I removed the drain hose and disconnected the clear pipes that feed water to the sink.

I removed the drain hose and disconnected the clear pipes that feed water to the sink.

Plumbing Detail
Original plumbing setup

Then I removed the electrical socket that the fridge used, followed by the j-bracket holding the right side of the cabinet to the van.

Outlet for old fridge
Screw Detail

Following that, out came the screw holding the cabinet to the floor and then disconnecting the wires to the breaker behind the driver’s seat.

Screw Detail for cabinet to floor
The breaker trip

All that remained was to carefully pull out the nails holding the shelves in place.  There’s a rubber coating around them that bends easily, so I was very nervous to pinch the rubber.  It was a little tougher than expected, but they came out easily enough in the end.  Since pliers will pinch the rubber around the nail, I think it is better to pull the nails out of one side underneath the shelf, but it honestly doesn’t make too much difference.

Knob holding in shelves

Next up: remove the range.  I started by taking off the cover where the arms attach, then the screws on the hinges.  The right side hinge screw was pretty straightforward with a Philips screwdriver and needle-nosed pliers, but the left side is a little more labor intensive as you need two pairs of pliers since the metal cover for washing dishes connects here.  A little more hassle, but not much.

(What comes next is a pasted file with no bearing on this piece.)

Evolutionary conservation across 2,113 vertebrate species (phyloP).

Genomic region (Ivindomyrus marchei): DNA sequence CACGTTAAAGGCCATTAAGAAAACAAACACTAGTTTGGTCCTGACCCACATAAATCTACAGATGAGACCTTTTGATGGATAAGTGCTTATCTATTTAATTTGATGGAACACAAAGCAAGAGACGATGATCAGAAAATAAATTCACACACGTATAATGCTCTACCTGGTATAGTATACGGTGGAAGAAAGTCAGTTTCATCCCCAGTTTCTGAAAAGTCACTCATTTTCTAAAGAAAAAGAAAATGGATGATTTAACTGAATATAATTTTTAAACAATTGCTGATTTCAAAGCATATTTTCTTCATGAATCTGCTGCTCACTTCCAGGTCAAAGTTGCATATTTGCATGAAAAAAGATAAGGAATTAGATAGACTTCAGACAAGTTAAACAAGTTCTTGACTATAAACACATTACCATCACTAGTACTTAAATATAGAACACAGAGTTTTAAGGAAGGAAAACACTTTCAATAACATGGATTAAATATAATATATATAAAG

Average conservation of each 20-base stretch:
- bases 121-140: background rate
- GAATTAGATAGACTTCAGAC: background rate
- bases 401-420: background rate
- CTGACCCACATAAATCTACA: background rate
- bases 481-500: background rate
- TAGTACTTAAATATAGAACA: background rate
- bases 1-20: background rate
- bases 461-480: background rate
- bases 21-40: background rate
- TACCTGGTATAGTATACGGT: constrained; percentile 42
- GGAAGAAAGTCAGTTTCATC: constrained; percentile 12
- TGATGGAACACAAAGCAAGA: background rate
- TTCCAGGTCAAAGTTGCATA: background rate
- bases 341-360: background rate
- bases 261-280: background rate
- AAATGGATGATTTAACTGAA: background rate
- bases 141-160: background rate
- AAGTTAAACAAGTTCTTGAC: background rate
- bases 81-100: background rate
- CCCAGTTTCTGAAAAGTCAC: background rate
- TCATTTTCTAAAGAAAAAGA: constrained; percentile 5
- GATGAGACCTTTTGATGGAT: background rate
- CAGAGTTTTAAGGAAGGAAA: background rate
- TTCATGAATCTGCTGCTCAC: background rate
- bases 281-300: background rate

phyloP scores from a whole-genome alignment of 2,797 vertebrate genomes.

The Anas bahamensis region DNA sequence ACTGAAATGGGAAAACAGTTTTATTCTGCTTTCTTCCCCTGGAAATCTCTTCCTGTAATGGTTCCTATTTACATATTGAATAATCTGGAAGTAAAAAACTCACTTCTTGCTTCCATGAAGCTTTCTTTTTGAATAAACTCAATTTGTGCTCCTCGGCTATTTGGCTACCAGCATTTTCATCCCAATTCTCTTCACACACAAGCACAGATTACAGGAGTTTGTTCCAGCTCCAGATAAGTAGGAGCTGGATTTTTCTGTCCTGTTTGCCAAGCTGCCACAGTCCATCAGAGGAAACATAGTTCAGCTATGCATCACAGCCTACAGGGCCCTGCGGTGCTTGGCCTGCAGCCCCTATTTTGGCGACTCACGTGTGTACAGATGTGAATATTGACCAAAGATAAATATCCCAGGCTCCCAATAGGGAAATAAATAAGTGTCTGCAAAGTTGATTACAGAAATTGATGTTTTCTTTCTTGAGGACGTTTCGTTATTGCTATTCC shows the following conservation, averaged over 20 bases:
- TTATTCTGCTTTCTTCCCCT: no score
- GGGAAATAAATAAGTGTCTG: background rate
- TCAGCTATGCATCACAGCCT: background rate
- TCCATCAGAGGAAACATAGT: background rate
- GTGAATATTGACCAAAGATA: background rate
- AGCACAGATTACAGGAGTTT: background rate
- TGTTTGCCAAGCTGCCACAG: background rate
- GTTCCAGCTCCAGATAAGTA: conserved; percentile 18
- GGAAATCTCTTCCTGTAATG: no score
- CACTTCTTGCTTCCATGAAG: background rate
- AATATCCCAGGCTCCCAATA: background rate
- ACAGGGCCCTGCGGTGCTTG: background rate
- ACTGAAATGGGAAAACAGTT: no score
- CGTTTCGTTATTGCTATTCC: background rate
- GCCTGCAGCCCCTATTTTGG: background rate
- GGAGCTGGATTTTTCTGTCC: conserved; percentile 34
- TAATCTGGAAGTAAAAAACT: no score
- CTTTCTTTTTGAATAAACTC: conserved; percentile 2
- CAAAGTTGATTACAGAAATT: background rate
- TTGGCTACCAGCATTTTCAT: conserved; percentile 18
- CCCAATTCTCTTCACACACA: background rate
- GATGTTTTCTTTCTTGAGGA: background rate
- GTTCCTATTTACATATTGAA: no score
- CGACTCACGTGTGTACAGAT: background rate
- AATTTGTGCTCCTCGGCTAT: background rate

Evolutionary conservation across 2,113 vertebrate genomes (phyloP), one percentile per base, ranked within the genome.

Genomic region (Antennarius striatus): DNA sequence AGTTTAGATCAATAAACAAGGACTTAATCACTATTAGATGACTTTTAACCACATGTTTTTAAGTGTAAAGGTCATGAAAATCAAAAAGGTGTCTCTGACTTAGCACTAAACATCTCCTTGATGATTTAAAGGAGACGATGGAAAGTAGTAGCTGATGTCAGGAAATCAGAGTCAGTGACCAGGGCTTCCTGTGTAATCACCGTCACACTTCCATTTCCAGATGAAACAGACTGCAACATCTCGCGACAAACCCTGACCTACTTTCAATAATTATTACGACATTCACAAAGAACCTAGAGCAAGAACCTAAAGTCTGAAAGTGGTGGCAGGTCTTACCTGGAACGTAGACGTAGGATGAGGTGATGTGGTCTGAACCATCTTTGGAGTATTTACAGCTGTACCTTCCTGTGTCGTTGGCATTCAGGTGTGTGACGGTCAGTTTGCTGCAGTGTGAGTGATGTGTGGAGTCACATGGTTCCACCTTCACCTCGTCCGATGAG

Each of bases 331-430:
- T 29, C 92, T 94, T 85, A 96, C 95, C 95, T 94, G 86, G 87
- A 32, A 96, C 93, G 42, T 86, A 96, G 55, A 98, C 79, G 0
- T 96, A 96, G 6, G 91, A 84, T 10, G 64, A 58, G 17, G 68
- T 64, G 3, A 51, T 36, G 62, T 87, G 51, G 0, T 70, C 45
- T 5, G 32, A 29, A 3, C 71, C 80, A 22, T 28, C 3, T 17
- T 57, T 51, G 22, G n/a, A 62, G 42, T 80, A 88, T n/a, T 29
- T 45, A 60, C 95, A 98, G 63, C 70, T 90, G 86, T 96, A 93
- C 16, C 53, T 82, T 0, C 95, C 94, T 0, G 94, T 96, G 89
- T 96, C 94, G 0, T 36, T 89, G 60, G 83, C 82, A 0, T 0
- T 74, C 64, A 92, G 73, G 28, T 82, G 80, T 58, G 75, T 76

Range lid Screw Close-up
Range hood Screw Close-up

With the range cover off I then removed the face plate.  This was easy enough to do by removing the knobs and cover for the water and battery indicator, then removing the screws on either side along with three screws on the bottom (not pictured, but they are very tiny screws located left, right, and center).

Empty cabinet
Screw detail

I gently removed the face plate by lifting the bottom out and up to provide access to the back of the 12 V connection.  Once I could pull the wires free, I unplugged it and was finally able to remove the face plate.

Lighter Outlet wiring

After double-checking to make sure that all the screws on the cabinet have been removed, stored safely, and labeled, I was ready ready to lift the cabinet up and out!  The propane lead to the range was still sticking up, so I needed to be very careful not to damage it while I lifted the cabinet high enough to clear it.   Since the Truckfridge is fully electric I could have broken off the propane lead for the stock fridge, but didn’t.  Since the lead to the range was there either way, it didn’t make any real difference.

Carefully lifting the cabinet up and out, the first step was complete!

After the cabinet has been removed

All my hard work was dutifully rewarded with a Tanya Pea LP (couldn’t find a link to the songs) and $6.97 Canadian.  So I guess the next project is to hook a turntable up to the stereo….

The record and money

To break things up, I’m going to cover taking the cabinet apart and putting it all back together in another post.

Comments

  1. […] This is part 2 of the fridge upgrade; you can read part 1 here. […]